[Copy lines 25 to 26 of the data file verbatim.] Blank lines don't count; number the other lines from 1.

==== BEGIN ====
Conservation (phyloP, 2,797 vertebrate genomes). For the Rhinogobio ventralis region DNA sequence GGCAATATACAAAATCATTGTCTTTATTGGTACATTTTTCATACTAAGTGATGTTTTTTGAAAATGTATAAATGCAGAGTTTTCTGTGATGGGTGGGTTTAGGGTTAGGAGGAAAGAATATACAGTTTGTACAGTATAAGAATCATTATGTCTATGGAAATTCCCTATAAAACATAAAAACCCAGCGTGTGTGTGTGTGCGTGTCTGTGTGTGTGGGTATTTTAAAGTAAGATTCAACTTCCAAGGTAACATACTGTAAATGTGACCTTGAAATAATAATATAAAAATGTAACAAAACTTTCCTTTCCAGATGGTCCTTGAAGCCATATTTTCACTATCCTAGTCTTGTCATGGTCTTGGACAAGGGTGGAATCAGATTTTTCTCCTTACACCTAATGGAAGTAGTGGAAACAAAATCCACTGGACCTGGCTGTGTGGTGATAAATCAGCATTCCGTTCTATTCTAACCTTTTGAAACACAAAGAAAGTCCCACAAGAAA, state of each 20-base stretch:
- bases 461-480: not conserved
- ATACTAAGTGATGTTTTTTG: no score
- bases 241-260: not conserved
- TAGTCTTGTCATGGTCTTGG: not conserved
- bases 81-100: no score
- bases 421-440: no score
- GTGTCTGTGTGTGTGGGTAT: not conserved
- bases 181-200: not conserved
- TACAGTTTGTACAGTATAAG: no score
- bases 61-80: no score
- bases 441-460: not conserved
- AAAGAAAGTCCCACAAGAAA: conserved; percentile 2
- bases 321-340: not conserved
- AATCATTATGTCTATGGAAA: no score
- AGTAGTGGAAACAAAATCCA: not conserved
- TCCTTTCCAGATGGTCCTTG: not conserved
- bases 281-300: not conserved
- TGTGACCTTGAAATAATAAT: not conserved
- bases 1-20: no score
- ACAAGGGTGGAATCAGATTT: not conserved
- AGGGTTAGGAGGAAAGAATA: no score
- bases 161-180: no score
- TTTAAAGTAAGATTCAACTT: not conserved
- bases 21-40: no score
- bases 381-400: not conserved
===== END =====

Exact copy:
- bases 21-40: no score
- bases 381-400: not conserved